Integrity violations and standards
The INTES assessments deliver country-specific findings on corruption and education, but they also suggest that there are significant, still unexplored commonalities between the integrity violations in different countries.
These violations fit into common definitions, are enabled by similar factors, and infringe similar rules, principles, and international commitments upon which education in these countries is based, and on which it relies to deliver quality, equity, and respect for the rights of education participants. With this strand of research work at the Center, we aim at summarising and analysing these commonalities as basis for the formulation of evidence-based, cross-country standards of integrity in education.
The outcome of this work will benefit researchers and practitioners alike. It provides education and anti-corruption practitioners with an overview of elements that make up an integral education system; it outlines which problematic practices should be defined as offences and why; it illustrates how national and international commitments to integrity and corruption prevention translate and apply to the sector of education; finally it describes what shortcomings in education and anti-corruption policy and practice create the disruptions in education that can stimulate demand and opportunity for corruption.
For more on the conceptual underpinnings of this work, see here
Universities, especially public universities, work in proximity to governments. They rely (to a large extent) on public funding, have a mission to serve the public interest, and commonly have representatives of national authorities on their boards. They also supply the public sector with the graduate workforce that it needs.
For many years, the academic world has treated its inherent closeness to state authority as a source of risk for institutional autonomy and independence. The propensity of academia to treat its connection to government as a potential source of undue influence by the state, has diverted public attention away from some critical questions.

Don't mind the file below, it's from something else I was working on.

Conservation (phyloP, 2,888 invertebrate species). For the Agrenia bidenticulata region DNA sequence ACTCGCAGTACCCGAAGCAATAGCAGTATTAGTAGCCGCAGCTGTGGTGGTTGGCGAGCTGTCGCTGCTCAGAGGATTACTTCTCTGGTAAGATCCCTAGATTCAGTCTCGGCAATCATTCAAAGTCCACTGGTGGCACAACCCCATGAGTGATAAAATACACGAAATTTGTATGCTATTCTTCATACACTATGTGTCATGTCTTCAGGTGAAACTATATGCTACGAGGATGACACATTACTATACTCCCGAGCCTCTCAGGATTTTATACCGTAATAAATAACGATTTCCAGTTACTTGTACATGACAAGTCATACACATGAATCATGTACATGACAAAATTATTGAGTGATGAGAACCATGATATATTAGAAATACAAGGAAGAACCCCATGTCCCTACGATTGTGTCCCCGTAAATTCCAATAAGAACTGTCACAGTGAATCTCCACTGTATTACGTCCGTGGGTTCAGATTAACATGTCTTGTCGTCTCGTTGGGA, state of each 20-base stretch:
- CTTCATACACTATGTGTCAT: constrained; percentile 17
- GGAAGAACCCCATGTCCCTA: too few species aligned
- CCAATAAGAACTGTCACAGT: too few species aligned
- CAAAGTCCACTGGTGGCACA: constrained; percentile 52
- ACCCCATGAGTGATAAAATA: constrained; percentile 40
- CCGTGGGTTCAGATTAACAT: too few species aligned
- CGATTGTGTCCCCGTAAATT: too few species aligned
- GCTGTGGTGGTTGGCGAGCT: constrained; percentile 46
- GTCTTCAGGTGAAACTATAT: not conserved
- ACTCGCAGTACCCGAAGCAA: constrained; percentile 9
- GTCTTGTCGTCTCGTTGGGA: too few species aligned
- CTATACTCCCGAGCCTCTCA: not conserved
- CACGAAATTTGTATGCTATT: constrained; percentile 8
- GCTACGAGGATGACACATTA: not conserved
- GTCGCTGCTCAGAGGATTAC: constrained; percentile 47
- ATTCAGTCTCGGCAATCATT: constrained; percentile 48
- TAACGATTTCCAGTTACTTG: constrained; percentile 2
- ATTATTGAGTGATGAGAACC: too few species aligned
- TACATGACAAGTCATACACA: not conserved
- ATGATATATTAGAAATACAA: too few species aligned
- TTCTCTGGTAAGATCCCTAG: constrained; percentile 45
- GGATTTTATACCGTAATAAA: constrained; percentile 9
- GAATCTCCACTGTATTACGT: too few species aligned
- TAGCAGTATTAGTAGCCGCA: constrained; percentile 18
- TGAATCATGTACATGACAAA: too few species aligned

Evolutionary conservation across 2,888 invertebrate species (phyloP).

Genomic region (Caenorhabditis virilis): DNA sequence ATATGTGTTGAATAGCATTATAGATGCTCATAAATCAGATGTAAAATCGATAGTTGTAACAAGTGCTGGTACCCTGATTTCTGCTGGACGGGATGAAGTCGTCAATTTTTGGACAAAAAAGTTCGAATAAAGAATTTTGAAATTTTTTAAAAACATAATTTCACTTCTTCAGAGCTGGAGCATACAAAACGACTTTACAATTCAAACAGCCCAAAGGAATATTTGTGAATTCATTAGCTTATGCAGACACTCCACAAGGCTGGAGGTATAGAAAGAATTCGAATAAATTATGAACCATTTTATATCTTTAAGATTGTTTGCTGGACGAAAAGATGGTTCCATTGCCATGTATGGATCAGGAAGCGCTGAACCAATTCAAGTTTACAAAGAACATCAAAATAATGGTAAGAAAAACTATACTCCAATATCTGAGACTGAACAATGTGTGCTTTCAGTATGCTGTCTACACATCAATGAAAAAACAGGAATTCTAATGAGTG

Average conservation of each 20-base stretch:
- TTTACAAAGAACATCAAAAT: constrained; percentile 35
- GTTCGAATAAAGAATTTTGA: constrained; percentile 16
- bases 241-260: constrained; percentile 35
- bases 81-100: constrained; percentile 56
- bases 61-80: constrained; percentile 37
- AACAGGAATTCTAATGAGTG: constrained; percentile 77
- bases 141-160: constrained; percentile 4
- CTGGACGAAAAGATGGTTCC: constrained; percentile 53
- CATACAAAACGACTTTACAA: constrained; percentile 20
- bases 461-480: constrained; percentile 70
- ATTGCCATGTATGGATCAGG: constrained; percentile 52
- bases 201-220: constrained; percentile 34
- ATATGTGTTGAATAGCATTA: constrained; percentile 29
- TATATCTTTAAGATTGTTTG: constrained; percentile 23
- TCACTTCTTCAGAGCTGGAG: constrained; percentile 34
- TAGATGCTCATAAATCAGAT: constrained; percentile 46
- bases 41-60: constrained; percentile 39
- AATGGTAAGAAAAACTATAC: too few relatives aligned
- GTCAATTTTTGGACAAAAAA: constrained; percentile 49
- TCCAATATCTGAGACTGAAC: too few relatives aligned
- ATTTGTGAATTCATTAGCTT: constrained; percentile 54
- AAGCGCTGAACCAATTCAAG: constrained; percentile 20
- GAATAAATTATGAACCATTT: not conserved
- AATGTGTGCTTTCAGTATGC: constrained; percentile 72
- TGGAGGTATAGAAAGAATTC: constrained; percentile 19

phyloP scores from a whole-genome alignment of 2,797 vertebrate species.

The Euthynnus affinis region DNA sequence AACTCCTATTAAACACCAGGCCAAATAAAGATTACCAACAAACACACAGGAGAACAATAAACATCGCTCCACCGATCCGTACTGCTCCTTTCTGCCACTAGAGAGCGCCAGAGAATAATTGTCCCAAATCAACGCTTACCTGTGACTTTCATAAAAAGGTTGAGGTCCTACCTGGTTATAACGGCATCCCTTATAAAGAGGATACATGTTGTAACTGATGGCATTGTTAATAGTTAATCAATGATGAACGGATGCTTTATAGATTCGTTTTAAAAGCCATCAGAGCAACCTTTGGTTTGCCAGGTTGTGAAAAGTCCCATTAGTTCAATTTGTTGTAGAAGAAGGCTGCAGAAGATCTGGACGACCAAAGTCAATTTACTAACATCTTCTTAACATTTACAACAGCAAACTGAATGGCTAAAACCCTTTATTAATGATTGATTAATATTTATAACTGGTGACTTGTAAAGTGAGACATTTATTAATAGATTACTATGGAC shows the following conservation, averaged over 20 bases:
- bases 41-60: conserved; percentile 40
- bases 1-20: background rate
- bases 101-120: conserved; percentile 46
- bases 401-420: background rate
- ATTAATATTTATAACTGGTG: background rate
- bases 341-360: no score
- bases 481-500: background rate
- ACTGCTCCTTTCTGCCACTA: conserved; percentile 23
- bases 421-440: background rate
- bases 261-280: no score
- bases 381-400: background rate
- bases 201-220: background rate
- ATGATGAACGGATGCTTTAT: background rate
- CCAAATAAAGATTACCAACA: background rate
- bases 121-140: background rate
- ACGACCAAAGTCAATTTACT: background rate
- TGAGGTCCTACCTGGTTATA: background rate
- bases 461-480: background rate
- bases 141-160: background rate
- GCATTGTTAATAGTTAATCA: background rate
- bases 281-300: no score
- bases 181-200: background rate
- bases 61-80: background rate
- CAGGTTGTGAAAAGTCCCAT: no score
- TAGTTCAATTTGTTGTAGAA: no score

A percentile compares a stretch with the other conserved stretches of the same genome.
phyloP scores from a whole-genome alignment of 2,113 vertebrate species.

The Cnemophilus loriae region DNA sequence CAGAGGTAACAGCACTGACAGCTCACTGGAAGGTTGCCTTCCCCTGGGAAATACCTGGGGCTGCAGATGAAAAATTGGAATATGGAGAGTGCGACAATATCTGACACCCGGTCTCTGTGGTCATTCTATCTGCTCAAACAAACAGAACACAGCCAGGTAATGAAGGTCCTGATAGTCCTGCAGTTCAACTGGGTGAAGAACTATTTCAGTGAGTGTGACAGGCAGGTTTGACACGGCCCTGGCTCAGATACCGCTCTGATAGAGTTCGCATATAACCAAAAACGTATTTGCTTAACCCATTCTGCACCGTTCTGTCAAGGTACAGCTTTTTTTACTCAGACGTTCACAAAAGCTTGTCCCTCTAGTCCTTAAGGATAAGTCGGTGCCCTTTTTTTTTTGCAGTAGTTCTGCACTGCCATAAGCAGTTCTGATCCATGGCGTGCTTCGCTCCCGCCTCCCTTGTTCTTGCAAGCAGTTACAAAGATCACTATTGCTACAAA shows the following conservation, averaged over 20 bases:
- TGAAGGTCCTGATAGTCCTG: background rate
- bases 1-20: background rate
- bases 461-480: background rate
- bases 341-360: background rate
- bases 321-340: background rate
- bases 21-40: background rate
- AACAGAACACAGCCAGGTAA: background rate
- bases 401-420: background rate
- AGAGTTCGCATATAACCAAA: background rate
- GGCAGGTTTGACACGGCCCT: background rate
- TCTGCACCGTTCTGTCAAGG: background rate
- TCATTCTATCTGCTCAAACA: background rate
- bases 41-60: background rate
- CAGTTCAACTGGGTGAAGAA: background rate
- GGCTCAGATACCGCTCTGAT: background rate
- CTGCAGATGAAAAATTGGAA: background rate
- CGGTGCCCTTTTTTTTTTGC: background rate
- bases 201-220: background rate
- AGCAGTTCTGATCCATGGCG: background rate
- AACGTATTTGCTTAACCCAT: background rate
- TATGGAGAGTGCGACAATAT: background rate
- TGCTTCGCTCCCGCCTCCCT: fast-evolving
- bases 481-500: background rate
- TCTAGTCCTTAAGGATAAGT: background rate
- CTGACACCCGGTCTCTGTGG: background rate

Is the relationship between higher education and political power really unidirectional? Wouldn’t it be reasonable to assume that channels of influence can be open on both ends: that the closeness to policy-making, while exposing the universities to a risk of undue influence, also puts them and their staff in a privileged position to influence policy decisions in their own favour?
With this strand of integrity research at the Center we are collecting first-time evidence on academic capture: a conflict of interest situation in which public officials with responsibility for education, such as Ministers of Education, senior civil servants in these Ministries, members of Parliamentary Committees on education, etc., have a financial interest in the form of for-profit affiliation with the higher education institutions for which they are responsible. Examples include an employment contract of the public official with one or more of these institutions, a contract for intellectual services, ownership of university, or else.
Academic capture is an unexplored phenomenon that seems widespread. It is also a problem that deserves immediate attention, because it can influence policy decisions on important issues, such as resource allocations, accreditation and/or closure of universities and programmes, in favour of some institutions and segments of the education system at the expense of others. This can have detrimental, long-term side effects on the education system in a country.
The aim at this stage of research on academic capture is not to provide solutions, but to raise awareness about the problem by collecting and presenting first time evidence on its prevalence in countries across the world.
Integrity and corruption in inclusive education
Since the Salamanca statement in 1994, inclusive education or special needs education has become one of the priorities in education policies in European and Central Asian countries. To develop inclusive education provision, the governments as well as international organizations started and continue to fund various projects. These range from re-building the school environments to educating communities and creating special curricula serving the specific needs of a student.
Each of these efforts is valuable from a human rights perspective and for ensuring the right of every child to education. However, there is little, if any, in-depth research on the results or impact of these efforts.
The efficiency of the reforms towards inclusive education hinges on the integrity of education systems and their capacity to keep a commitment to fairness and equity. The influx of financial and in-kind resources earmarked for promoting inclusiveness in education settings that are notoriously strapped for money, puts, however, this commitment to the test.
For instance, are the funds allocated to schools for adjustments towards inclusive education provision, used solely for the intended purpose? Are those who need support with their access to education also the ones who receive it? Did the inclusive education measures improve or worsen the integrity of education in the country in general?
Countries have undertaken numerous steps to minimise the corruption risks inherent to this area. Still, there is of yet no analysis that addresses integrity of inclusive education in a systematic manner.
We at the Center mobilise the INTES approach to evaluate the integrity and integrity implications of inclusive education policies, with a specific focus on the region of South East Europe. The research focus is on assessing the integrity of inclusive education in selected countries and providing practical recommendations for remedies where they are needed. The anticipated outcomes are integrity recommendations for inclusive education, and the assessment of national inclusive education policies against them.